Jun 25

Launch of a new Journal blacklist – behind the paywall

For seven years, Jeffrey Beall, an academic librarian at the University of Colorado, maintained a blacklist of open-access Journals, which according to his criteria were questionable and untrustworthy. This list was mostly meant as a resource to warn the research community about predatory journals that would charge fees but did not provide appropriate publishing services, such as peer review, archiving and editing.

Throughout his lifetime the blog encountered its fair share of controversy, in the public eye but predominantly among scientists. The main point of concern was transparency – it was not always clear which criteria Beall followed to determine whether a journal was appropriate for his list or not. The to date fiercest discussions arose when he decided to add the Frontier journals to his blacklist, in response to the publication of several questionable papers in some of the Frontier journals. One of these was later retracted.

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Permanent link to this article: http://curiousaboutscience.net/launch-of-a-new-journal-blacklist-behind-the-paywall/

May 14

Are we still crowdfunding research?

The concept of crowdfunding has been around for several years now, going through highs and lows. From the early days when we only had IndieGoGo and Kickstarter as platforms to fund creative projects, a remarkable portfolio of different public-benefit corporations has been established over the years.

These days, crowdfunding is still highly popular in arts and community projects – Patreon, for instance, is another example of a very successful launch, and currently my favourite, mainly to support musicians, writers and vloggers. The most highly funded projects are typically new technology, games or designs. Medical research has traditionally been a less common theme in these initiatives.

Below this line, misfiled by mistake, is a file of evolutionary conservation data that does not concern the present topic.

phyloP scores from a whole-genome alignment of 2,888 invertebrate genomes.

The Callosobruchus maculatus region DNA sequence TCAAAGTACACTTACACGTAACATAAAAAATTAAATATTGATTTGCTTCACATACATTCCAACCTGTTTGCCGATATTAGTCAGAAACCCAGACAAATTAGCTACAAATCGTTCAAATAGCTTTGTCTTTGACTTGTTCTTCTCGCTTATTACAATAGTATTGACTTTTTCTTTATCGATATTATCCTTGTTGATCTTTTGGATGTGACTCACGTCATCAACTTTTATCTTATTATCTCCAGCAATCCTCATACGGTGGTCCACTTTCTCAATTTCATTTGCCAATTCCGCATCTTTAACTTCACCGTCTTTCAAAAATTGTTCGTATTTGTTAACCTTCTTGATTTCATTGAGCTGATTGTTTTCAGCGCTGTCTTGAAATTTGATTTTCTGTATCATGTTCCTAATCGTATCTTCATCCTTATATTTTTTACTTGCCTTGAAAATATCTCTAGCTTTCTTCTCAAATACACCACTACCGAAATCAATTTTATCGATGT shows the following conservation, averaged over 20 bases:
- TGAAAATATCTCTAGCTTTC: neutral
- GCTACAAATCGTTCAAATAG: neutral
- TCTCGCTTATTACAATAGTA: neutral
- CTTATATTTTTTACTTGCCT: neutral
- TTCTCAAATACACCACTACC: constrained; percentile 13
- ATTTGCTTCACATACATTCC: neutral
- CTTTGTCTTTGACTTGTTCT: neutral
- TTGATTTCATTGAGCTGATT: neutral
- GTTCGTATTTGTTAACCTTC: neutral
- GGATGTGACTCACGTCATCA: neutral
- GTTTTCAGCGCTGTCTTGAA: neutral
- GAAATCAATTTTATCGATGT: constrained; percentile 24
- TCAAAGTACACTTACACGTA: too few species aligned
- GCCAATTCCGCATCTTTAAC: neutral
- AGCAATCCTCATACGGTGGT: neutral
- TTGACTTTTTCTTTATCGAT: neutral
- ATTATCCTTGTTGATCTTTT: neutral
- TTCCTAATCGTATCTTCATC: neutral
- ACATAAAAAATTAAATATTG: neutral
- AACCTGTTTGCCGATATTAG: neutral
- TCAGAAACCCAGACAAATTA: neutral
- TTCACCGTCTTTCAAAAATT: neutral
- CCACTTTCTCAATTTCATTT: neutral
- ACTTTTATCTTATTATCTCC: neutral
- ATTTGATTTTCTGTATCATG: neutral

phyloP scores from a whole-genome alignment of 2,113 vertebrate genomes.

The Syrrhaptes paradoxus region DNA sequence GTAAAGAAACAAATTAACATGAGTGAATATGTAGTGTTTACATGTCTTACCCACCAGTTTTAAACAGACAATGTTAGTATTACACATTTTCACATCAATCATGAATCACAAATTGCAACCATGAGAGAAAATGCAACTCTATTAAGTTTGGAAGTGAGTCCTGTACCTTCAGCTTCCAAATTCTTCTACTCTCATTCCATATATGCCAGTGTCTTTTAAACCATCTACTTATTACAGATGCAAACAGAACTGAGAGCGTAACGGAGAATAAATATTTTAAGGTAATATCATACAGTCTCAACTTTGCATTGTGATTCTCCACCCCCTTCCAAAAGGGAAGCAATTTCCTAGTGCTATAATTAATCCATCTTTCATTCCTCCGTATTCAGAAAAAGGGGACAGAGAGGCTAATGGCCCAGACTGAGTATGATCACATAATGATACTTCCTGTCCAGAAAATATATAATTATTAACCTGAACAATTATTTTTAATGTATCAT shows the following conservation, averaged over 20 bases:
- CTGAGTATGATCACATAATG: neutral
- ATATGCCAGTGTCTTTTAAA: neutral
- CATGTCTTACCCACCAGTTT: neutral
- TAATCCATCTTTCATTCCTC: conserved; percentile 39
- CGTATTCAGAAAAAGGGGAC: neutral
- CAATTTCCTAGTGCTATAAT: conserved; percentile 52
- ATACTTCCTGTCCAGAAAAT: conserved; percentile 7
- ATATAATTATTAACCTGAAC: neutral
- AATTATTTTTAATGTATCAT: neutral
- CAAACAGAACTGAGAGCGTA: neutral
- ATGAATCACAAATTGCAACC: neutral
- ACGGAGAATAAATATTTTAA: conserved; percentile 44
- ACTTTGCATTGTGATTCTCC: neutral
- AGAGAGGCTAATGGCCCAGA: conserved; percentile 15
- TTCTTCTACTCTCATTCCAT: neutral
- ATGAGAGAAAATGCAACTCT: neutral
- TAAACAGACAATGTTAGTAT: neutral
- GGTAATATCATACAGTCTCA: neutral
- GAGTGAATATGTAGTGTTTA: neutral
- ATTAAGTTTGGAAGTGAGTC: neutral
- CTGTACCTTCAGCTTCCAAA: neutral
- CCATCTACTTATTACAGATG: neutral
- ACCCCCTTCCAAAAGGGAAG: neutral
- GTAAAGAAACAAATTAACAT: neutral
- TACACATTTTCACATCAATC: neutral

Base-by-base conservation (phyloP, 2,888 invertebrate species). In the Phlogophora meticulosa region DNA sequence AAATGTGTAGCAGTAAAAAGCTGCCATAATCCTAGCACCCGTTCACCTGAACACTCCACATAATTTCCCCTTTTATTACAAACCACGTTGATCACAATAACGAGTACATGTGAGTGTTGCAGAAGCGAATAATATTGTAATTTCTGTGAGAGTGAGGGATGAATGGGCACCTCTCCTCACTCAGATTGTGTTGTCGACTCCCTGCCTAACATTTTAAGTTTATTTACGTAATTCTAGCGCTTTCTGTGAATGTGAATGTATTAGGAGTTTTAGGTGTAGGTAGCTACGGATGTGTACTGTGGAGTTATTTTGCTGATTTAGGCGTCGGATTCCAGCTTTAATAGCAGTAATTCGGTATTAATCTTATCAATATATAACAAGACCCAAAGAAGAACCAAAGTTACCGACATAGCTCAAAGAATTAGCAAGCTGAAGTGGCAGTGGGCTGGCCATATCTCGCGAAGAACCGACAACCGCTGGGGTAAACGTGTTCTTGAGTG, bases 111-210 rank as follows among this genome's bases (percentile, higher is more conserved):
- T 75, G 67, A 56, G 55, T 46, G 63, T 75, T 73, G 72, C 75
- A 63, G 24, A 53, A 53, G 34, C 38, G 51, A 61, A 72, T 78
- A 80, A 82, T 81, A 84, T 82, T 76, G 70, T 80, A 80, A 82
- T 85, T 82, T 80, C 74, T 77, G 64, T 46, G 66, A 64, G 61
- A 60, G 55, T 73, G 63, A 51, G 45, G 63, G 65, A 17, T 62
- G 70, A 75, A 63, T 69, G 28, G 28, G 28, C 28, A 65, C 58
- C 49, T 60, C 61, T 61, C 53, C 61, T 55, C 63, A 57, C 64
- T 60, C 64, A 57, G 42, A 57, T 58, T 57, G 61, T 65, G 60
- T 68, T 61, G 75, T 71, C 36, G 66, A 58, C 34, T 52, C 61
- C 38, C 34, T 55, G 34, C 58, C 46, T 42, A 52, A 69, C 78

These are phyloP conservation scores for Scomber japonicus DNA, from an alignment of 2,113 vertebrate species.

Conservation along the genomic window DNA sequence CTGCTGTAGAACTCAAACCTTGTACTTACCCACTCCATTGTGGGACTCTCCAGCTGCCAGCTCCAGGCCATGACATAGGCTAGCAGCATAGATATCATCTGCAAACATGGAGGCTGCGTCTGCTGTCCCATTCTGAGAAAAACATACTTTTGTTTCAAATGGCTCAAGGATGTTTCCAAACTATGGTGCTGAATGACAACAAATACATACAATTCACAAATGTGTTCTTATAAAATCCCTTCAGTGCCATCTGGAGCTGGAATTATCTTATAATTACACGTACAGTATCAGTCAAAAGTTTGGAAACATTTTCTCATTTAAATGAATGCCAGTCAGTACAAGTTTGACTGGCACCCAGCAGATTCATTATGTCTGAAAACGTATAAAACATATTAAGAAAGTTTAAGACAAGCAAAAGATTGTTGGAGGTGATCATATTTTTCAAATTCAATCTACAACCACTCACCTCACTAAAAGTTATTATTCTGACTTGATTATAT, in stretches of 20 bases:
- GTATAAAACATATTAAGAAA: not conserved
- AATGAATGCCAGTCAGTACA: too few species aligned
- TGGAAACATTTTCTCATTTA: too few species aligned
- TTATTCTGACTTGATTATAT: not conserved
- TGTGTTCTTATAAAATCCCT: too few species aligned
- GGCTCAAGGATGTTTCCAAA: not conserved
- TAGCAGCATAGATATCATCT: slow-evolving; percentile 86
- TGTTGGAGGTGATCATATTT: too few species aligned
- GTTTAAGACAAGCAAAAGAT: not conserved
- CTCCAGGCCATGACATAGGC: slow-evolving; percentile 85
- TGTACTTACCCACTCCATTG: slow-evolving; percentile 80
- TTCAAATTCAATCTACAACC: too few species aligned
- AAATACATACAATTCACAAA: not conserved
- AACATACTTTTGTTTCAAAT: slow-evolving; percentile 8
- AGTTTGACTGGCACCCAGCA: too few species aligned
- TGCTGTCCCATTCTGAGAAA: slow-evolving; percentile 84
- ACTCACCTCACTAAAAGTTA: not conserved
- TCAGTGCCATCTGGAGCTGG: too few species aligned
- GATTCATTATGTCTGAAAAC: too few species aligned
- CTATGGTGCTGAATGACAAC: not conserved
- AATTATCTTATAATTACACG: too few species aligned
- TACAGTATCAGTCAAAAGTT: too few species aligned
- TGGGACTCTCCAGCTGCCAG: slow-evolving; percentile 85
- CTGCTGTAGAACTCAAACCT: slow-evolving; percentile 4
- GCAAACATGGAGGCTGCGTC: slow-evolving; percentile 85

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Permanent link to this article: http://curiousaboutscience.net/crowd-funding/

May 02

Genome editing – A CRISPR factsheet

The CRISPR Cas complex

Cas (blue) binds to a DNA target (orange).
Credit: Thomas Splettstoesser

The CRISPR-Cas system is a genome editing technique that allows to alter the genetic code of any given organism. The method, which is derived from an inherent adaptive immune system in bacteria and archaea, was first published in 2012 and has since taken the scientific community by storm. Owing to its simplicity and efficiency it quickly developed into a mainstream method and was adapted by labs all over the globe.

In many ways it has since entirely changed the way genome engineering is done. The days when it took a tenacious Post-Doc years to develop a genetically engineered mouse strain are definitely over.

As all the buzz and excitement in the scientific community swapped over into the public and it became clearer in how many ways CRISPR could be used, many people also began to worry about potential risks. Over the last few years genetically modified organisms have been introduced into nature and there has been talk of editing the human germline.

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Permanent link to this article: http://curiousaboutscience.net/crispr-factsheet-know-genome-editing/

Apr 30

Fundamental research: how much is it worth?

Stocking a research lab is expensive